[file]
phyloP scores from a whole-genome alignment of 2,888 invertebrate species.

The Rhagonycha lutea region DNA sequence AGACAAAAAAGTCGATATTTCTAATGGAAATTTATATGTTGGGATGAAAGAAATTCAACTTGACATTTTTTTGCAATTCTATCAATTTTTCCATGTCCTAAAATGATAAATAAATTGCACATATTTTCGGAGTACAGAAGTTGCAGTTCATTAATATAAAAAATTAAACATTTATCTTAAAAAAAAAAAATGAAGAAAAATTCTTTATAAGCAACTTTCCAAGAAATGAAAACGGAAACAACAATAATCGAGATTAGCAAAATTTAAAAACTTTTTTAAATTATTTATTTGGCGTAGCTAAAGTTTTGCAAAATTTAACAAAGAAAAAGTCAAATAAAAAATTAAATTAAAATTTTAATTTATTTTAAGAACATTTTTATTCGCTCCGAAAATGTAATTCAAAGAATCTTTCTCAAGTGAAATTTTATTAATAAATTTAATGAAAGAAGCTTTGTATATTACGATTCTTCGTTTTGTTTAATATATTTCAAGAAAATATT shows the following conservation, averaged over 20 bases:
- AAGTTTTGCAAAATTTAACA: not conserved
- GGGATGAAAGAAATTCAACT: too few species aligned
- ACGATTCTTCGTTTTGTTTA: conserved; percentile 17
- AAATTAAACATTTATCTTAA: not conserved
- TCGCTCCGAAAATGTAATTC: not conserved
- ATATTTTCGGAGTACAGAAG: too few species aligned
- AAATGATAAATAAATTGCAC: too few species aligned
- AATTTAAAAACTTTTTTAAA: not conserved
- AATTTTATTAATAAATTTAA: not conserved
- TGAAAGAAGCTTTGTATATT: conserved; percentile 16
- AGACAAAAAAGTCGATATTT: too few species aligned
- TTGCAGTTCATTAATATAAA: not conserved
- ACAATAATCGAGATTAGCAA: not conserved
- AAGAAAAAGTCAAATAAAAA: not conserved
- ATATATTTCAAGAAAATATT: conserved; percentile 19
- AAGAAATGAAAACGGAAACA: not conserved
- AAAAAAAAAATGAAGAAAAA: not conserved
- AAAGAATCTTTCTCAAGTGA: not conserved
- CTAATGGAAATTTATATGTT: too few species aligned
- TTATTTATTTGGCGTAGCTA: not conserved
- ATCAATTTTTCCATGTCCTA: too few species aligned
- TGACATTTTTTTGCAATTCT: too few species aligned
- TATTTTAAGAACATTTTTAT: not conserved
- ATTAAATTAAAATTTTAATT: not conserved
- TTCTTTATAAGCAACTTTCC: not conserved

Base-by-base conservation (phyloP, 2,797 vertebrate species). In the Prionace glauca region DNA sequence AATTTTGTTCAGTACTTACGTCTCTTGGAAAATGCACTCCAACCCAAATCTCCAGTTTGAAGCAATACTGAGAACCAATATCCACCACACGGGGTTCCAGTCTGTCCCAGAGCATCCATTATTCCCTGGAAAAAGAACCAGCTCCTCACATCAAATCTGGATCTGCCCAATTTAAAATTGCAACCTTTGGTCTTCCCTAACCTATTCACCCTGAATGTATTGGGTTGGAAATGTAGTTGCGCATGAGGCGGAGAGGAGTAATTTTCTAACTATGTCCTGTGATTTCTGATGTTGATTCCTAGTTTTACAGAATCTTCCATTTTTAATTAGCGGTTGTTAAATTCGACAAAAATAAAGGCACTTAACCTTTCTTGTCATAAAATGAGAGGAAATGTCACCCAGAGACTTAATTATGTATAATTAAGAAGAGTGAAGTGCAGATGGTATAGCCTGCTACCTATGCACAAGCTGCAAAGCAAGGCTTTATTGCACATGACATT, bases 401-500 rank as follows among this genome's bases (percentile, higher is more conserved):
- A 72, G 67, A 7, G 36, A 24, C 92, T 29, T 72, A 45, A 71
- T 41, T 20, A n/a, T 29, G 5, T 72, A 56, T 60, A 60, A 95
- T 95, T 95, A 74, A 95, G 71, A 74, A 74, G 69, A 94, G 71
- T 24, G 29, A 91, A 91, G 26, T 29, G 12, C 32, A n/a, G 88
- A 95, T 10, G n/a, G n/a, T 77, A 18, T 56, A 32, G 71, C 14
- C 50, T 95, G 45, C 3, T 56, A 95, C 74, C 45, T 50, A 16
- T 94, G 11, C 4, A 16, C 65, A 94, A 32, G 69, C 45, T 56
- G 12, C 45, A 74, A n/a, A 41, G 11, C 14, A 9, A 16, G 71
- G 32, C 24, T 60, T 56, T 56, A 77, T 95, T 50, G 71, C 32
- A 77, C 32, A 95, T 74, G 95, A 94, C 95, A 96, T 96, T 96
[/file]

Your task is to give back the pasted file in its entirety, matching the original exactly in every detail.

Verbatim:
phyloP scores from a whole-genome alignment of 2,888 invertebrate species.

The Rhagonycha lutea region DNA sequence AGACAAAAAAGTCGATATTTCTAATGGAAATTTATATGTTGGGATGAAAGAAATTCAACTTGACATTTTTTTGCAATTCTATCAATTTTTCCATGTCCTAAAATGATAAATAAATTGCACATATTTTCGGAGTACAGAAGTTGCAGTTCATTAATATAAAAAATTAAACATTTATCTTAAAAAAAAAAAATGAAGAAAAATTCTTTATAAGCAACTTTCCAAGAAATGAAAACGGAAACAACAATAATCGAGATTAGCAAAATTTAAAAACTTTTTTAAATTATTTATTTGGCGTAGCTAAAGTTTTGCAAAATTTAACAAAGAAAAAGTCAAATAAAAAATTAAATTAAAATTTTAATTTATTTTAAGAACATTTTTATTCGCTCCGAAAATGTAATTCAAAGAATCTTTCTCAAGTGAAATTTTATTAATAAATTTAATGAAAGAAGCTTTGTATATTACGATTCTTCGTTTTGTTTAATATATTTCAAGAAAATATT shows the following conservation, averaged over 20 bases:
- AAGTTTTGCAAAATTTAACA: not conserved
- GGGATGAAAGAAATTCAACT: too few species aligned
- ACGATTCTTCGTTTTGTTTA: conserved; percentile 17
- AAATTAAACATTTATCTTAA: not conserved
- TCGCTCCGAAAATGTAATTC: not conserved
- ATATTTTCGGAGTACAGAAG: too few species aligned
- AAATGATAAATAAATTGCAC: too few species aligned
- AATTTAAAAACTTTTTTAAA: not conserved
- AATTTTATTAATAAATTTAA: not conserved
- TGAAAGAAGCTTTGTATATT: conserved; percentile 16
- AGACAAAAAAGTCGATATTT: too few species aligned
- TTGCAGTTCATTAATATAAA: not conserved
- ACAATAATCGAGATTAGCAA: not conserved
- AAGAAAAAGTCAAATAAAAA: not conserved
- ATATATTTCAAGAAAATATT: conserved; percentile 19
- AAGAAATGAAAACGGAAACA: not conserved
- AAAAAAAAAATGAAGAAAAA: not conserved
- AAAGAATCTTTCTCAAGTGA: not conserved
- CTAATGGAAATTTATATGTT: too few species aligned
- TTATTTATTTGGCGTAGCTA: not conserved
- ATCAATTTTTCCATGTCCTA: too few species aligned
- TGACATTTTTTTGCAATTCT: too few species aligned
- TATTTTAAGAACATTTTTAT: not conserved
- ATTAAATTAAAATTTTAATT: not conserved
- TTCTTTATAAGCAACTTTCC: not conserved

Base-by-base conservation (phyloP, 2,797 vertebrate species). In the Prionace glauca region DNA sequence AATTTTGTTCAGTACTTACGTCTCTTGGAAAATGCACTCCAACCCAAATCTCCAGTTTGAAGCAATACTGAGAACCAATATCCACCACACGGGGTTCCAGTCTGTCCCAGAGCATCCATTATTCCCTGGAAAAAGAACCAGCTCCTCACATCAAATCTGGATCTGCCCAATTTAAAATTGCAACCTTTGGTCTTCCCTAACCTATTCACCCTGAATGTATTGGGTTGGAAATGTAGTTGCGCATGAGGCGGAGAGGAGTAATTTTCTAACTATGTCCTGTGATTTCTGATGTTGATTCCTAGTTTTACAGAATCTTCCATTTTTAATTAGCGGTTGTTAAATTCGACAAAAATAAAGGCACTTAACCTTTCTTGTCATAAAATGAGAGGAAATGTCACCCAGAGACTTAATTATGTATAATTAAGAAGAGTGAAGTGCAGATGGTATAGCCTGCTACCTATGCACAAGCTGCAAAGCAAGGCTTTATTGCACATGACATT, bases 401-500 rank as follows among this genome's bases (percentile, higher is more conserved):
- A 72, G 67, A 7, G 36, A 24, C 92, T 29, T 72, A 45, A 71
- T 41, T 20, A n/a, T 29, G 5, T 72, A 56, T 60, A 60, A 95
- T 95, T 95, A 74, A 95, G 71, A 74, A 74, G 69, A 94, G 71
- T 24, G 29, A 91, A 91, G 26, T 29, G 12, C 32, A n/a, G 88
- A 95, T 10, G n/a, G n/a, T 77, A 18, T 56, A 32, G 71, C 14
- C 50, T 95, G 45, C 3, T 56, A 95, C 74, C 45, T 50, A 16
- T 94, G 11, C 4, A 16, C 65, A 94, A 32, G 69, C 45, T 56
- G 12, C 45, A 74, A n/a, A 41, G 11, C 14, A 9, A 16, G 71
- G 32, C 24, T 60, T 56, T 56, A 77, T 95, T 50, G 71, C 32
- A 77, C 32, A 95, T 74, G 95, A 94, C 95, A 96, T 96, T 96